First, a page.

More than 300 reindeer killed by lightning strike

Andrew Cummings
August 30, 2016

If the chances of getting struck by lightning are slim, the chances of 323 reindeer getting struck by lightning must be miniscule, but that's exactly what seems to have happened on a mountain plateau in Norway.

He said the agency has now begun taking samples from the dead animals as part of a health survey.

Some of the animals will be tested at the Norwegian Veterinary Institute to determine the cause of death.

The animals' corpses were found Friday night by a ranger at Hardangervidda National Park in a small area with a diameter of between 50 and 80 meters (164 and 262 feet).

Though it is not uncommon for reindeer and other wildlife to be killed by lightning strikes, the agency said this is the deadliest known event to date.

More than 300 wild reindeer have been killed by lightning in central Norway.

According to the National Oceanic and Atmospheric Administration (NOAA), 32 people have been killed by lightning in the far this year.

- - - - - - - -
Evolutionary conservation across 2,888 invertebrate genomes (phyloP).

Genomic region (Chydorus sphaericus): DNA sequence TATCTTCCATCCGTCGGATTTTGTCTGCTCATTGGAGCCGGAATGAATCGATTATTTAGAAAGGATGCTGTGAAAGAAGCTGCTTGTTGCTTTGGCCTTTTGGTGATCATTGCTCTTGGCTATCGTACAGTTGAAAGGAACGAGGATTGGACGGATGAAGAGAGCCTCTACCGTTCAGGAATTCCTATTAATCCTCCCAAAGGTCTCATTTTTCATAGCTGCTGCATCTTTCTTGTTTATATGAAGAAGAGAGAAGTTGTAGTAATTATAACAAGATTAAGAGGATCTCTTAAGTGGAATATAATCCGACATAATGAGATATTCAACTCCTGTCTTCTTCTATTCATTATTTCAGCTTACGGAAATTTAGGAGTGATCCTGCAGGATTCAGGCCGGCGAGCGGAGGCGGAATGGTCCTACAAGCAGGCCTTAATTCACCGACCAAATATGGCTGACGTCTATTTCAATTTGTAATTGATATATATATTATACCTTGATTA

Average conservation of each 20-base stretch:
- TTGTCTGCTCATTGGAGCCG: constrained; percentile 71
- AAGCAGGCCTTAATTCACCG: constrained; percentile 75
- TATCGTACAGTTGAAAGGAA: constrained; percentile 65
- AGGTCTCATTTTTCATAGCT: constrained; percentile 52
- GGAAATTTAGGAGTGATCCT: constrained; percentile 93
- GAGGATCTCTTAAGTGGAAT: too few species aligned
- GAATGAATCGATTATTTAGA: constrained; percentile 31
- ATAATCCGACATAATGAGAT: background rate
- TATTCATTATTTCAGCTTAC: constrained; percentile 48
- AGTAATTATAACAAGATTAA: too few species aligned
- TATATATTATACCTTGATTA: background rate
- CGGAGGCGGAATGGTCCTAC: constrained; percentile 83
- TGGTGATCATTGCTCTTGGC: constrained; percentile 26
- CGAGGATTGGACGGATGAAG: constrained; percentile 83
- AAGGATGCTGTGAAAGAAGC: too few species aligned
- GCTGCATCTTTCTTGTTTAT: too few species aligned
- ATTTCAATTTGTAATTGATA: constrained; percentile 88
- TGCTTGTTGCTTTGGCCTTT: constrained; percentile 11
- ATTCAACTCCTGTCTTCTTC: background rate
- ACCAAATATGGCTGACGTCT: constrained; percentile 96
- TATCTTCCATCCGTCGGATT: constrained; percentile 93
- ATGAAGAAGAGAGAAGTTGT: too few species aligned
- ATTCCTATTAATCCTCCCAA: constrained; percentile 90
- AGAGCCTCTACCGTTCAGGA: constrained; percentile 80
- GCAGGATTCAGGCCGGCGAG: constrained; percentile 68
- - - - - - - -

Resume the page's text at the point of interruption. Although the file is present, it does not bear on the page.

I don't remember hearing about lightning killing animals on this scale before and we don't know if it was one or more lighting strikes - that would be speculation.

Hardangervidda is home to about 10,000 to 11,000 reindeer, the largest population of wild reindeer in Norway, according to the Norwegian Wild Reindeer Centre.

Cattle and sheep are common victims. Guinness reports that the largest recorded number of livestock killed by a single lightning bolt is 68.

Sea lions, caribou and wild turkeys have also been documented lightning victims, as have elephants, antelope, a sort-of-famous TV giraffe and a flock of 52 geese in Canada in 1932.

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